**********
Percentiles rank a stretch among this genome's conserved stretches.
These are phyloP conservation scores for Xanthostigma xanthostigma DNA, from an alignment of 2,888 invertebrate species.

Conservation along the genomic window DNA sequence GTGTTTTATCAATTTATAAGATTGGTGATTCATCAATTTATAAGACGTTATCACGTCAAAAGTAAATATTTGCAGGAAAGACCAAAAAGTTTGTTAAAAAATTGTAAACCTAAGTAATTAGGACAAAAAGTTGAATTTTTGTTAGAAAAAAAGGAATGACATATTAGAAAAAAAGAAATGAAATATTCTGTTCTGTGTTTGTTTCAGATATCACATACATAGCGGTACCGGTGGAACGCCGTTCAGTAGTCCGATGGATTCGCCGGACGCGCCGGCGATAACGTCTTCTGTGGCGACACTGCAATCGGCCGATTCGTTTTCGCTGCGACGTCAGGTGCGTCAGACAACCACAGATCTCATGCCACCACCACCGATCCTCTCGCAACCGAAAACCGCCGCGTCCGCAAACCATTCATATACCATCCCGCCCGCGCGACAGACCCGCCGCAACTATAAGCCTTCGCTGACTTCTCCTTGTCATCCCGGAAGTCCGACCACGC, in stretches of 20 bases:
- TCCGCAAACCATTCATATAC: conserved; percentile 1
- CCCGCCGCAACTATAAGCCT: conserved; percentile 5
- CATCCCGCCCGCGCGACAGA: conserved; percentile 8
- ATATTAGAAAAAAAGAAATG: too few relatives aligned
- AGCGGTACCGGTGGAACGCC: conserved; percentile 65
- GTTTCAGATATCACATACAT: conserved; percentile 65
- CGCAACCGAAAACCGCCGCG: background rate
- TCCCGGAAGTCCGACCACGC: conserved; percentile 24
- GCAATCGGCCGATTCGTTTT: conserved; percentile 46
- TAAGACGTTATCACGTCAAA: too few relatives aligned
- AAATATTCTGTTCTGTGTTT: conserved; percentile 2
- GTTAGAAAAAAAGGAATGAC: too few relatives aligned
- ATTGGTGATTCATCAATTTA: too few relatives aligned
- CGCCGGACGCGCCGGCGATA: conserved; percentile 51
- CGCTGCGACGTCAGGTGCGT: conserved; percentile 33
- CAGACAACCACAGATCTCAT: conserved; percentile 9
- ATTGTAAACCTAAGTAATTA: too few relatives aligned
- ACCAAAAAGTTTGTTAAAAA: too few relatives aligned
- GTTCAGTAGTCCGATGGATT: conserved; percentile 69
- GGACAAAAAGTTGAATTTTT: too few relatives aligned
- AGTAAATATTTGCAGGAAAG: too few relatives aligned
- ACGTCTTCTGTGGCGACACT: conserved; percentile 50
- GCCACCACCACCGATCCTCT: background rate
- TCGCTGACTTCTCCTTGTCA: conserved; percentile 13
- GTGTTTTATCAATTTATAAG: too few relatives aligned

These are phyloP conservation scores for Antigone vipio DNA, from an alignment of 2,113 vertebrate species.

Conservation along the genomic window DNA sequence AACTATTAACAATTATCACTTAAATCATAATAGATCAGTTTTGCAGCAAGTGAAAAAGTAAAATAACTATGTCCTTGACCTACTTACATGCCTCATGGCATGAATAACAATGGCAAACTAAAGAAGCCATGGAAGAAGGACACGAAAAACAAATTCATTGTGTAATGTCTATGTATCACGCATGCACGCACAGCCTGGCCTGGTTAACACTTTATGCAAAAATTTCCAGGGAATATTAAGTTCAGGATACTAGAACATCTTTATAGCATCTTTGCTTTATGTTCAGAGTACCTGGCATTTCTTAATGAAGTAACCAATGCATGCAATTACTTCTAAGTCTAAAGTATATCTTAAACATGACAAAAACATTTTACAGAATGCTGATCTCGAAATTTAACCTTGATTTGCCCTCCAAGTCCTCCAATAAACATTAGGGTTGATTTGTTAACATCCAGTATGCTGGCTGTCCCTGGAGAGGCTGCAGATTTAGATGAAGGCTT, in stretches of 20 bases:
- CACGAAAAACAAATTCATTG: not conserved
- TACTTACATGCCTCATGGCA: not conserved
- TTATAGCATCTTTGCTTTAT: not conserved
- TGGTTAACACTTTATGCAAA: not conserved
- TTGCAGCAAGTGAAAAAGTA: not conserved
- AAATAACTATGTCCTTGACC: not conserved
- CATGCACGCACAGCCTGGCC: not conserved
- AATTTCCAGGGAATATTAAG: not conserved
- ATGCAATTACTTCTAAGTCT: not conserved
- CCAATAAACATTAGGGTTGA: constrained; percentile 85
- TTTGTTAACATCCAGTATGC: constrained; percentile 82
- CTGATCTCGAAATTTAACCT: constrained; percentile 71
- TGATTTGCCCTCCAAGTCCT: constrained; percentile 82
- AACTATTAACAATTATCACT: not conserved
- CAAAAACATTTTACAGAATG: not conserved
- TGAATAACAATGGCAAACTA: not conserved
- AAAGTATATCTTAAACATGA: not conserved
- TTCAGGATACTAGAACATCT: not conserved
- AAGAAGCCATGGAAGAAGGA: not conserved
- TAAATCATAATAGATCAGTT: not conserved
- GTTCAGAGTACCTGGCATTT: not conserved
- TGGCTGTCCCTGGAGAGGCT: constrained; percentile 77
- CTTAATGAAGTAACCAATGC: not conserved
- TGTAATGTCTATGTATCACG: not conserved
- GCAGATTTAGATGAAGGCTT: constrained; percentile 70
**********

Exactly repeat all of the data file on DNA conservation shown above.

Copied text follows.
Percentiles rank a stretch among this genome's conserved stretches.
These are phyloP conservation scores for Xanthostigma xanthostigma DNA, from an alignment of 2,888 invertebrate species.

Conservation along the genomic window DNA sequence GTGTTTTATCAATTTATAAGATTGGTGATTCATCAATTTATAAGACGTTATCACGTCAAAAGTAAATATTTGCAGGAAAGACCAAAAAGTTTGTTAAAAAATTGTAAACCTAAGTAATTAGGACAAAAAGTTGAATTTTTGTTAGAAAAAAAGGAATGACATATTAGAAAAAAAGAAATGAAATATTCTGTTCTGTGTTTGTTTCAGATATCACATACATAGCGGTACCGGTGGAACGCCGTTCAGTAGTCCGATGGATTCGCCGGACGCGCCGGCGATAACGTCTTCTGTGGCGACACTGCAATCGGCCGATTCGTTTTCGCTGCGACGTCAGGTGCGTCAGACAACCACAGATCTCATGCCACCACCACCGATCCTCTCGCAACCGAAAACCGCCGCGTCCGCAAACCATTCATATACCATCCCGCCCGCGCGACAGACCCGCCGCAACTATAAGCCTTCGCTGACTTCTCCTTGTCATCCCGGAAGTCCGACCACGC, in stretches of 20 bases:
- TCCGCAAACCATTCATATAC: conserved; percentile 1
- CCCGCCGCAACTATAAGCCT: conserved; percentile 5
- CATCCCGCCCGCGCGACAGA: conserved; percentile 8
- ATATTAGAAAAAAAGAAATG: too few relatives aligned
- AGCGGTACCGGTGGAACGCC: conserved; percentile 65
- GTTTCAGATATCACATACAT: conserved; percentile 65
- CGCAACCGAAAACCGCCGCG: background rate
- TCCCGGAAGTCCGACCACGC: conserved; percentile 24
- GCAATCGGCCGATTCGTTTT: conserved; percentile 46
- TAAGACGTTATCACGTCAAA: too few relatives aligned
- AAATATTCTGTTCTGTGTTT: conserved; percentile 2
- GTTAGAAAAAAAGGAATGAC: too few relatives aligned
- ATTGGTGATTCATCAATTTA: too few relatives aligned
- CGCCGGACGCGCCGGCGATA: conserved; percentile 51
- CGCTGCGACGTCAGGTGCGT: conserved; percentile 33
- CAGACAACCACAGATCTCAT: conserved; percentile 9
- ATTGTAAACCTAAGTAATTA: too few relatives aligned
- ACCAAAAAGTTTGTTAAAAA: too few relatives aligned
- GTTCAGTAGTCCGATGGATT: conserved; percentile 69
- GGACAAAAAGTTGAATTTTT: too few relatives aligned
- AGTAAATATTTGCAGGAAAG: too few relatives aligned
- ACGTCTTCTGTGGCGACACT: conserved; percentile 50
- GCCACCACCACCGATCCTCT: background rate
- TCGCTGACTTCTCCTTGTCA: conserved; percentile 13
- GTGTTTTATCAATTTATAAG: too few relatives aligned

These are phyloP conservation scores for Antigone vipio DNA, from an alignment of 2,113 vertebrate species.

Conservation along the genomic window DNA sequence AACTATTAACAATTATCACTTAAATCATAATAGATCAGTTTTGCAGCAAGTGAAAAAGTAAAATAACTATGTCCTTGACCTACTTACATGCCTCATGGCATGAATAACAATGGCAAACTAAAGAAGCCATGGAAGAAGGACACGAAAAACAAATTCATTGTGTAATGTCTATGTATCACGCATGCACGCACAGCCTGGCCTGGTTAACACTTTATGCAAAAATTTCCAGGGAATATTAAGTTCAGGATACTAGAACATCTTTATAGCATCTTTGCTTTATGTTCAGAGTACCTGGCATTTCTTAATGAAGTAACCAATGCATGCAATTACTTCTAAGTCTAAAGTATATCTTAAACATGACAAAAACATTTTACAGAATGCTGATCTCGAAATTTAACCTTGATTTGCCCTCCAAGTCCTCCAATAAACATTAGGGTTGATTTGTTAACATCCAGTATGCTGGCTGTCCCTGGAGAGGCTGCAGATTTAGATGAAGGCTT, in stretches of 20 bases:
- CACGAAAAACAAATTCATTG: not conserved
- TACTTACATGCCTCATGGCA: not conserved
- TTATAGCATCTTTGCTTTAT: not conserved
- TGGTTAACACTTTATGCAAA: not conserved
- TTGCAGCAAGTGAAAAAGTA: not conserved
- AAATAACTATGTCCTTGACC: not conserved
- CATGCACGCACAGCCTGGCC: not conserved
- AATTTCCAGGGAATATTAAG: not conserved
- ATGCAATTACTTCTAAGTCT: not conserved
- CCAATAAACATTAGGGTTGA: constrained; percentile 85
- TTTGTTAACATCCAGTATGC: constrained; percentile 82
- CTGATCTCGAAATTTAACCT: constrained; percentile 71
- TGATTTGCCCTCCAAGTCCT: constrained; percentile 82
- AACTATTAACAATTATCACT: not conserved
- CAAAAACATTTTACAGAATG: not conserved
- TGAATAACAATGGCAAACTA: not conserved
- AAAGTATATCTTAAACATGA: not conserved
- TTCAGGATACTAGAACATCT: not conserved
- AAGAAGCCATGGAAGAAGGA: not conserved
- TAAATCATAATAGATCAGTT: not conserved
- GTTCAGAGTACCTGGCATTT: not conserved
- TGGCTGTCCCTGGAGAGGCT: constrained; percentile 77
- CTTAATGAAGTAACCAATGC: not conserved
- TGTAATGTCTATGTATCACG: not conserved
- GCAGATTTAGATGAAGGCTT: constrained; percentile 70